When Siu Chen got bored during the pandemic, the 77-year-old chef decided to start Medan Kitchen, a Los Angeles take-out restaurant serving up the Indonesian food she was cooking at home.
“I would just watch TV and sleep, I was afraid of going senile,” says Chen. “Now I’m happy and enthusiastic about cooking.”
At Medan Kitchen, Chen cooks everything herself and without a recipe, including favorites like fried chicken, lontong sayur, rendang, yellow rice, and more. Each day, she prepares around 300 boxes of takeout.
“I haven’t found anyone to help me cook, because it will taste different, and I’m afraid people will stop coming here,” she says.
Chen has found a community through her cooking, with the restaurant becoming popular through word of mouth, especially within the local Indonesian community.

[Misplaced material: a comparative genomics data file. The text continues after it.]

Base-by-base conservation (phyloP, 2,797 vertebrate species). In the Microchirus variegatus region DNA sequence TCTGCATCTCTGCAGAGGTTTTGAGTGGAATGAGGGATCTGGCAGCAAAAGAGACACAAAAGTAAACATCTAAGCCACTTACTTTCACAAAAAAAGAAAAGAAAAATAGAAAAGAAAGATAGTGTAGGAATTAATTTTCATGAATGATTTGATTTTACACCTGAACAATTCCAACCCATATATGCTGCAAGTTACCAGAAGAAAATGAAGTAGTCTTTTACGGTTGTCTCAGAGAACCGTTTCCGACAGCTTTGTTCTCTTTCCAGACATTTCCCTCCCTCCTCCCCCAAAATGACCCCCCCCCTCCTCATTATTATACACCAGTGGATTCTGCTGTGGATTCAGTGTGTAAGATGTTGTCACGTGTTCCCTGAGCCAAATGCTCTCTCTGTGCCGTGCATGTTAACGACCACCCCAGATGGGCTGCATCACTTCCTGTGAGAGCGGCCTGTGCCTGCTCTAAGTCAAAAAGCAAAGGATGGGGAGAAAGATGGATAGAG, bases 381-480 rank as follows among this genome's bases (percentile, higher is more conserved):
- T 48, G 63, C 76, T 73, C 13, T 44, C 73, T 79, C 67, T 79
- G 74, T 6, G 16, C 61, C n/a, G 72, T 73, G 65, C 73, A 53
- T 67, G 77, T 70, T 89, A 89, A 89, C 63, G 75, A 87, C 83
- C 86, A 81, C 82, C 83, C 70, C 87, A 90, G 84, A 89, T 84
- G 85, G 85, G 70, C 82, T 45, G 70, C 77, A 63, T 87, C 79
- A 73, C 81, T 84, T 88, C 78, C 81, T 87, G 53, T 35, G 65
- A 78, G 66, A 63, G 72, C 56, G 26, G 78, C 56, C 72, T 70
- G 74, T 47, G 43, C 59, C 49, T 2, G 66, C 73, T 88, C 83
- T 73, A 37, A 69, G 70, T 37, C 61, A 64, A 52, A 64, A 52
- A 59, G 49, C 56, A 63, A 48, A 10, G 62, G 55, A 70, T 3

“Indonesians here support me a lot,” says Chen. “They all like to eat what I cook.”
The chef started cooking when she was 17, after observe her mother as she made a combination of Chinese and Indonesian dishes. She remarks that “when I make lontong, emi, coconut rice, and yellow rice, it reminds me of [her]”
In addition to her mother’s cooking, Chen is also sharing the traditions of her home city of Medan. In her restaurant, she wraps yellow rice, rendang, fried chicken, tempeh, and shrimp paste chili in a banana leaf — an Indonesian takeout custom before boxing the meals.
At the front of the house, Chen gets help from her kids, her daughters-in-law, and grandkids, which allows her to focus on cooking meals.
“Now that my kids are here, I rarely go back to Indonesia. Anything I could want to eat is here,” says Chen. “I’m just happy that people like to eat what I cook.”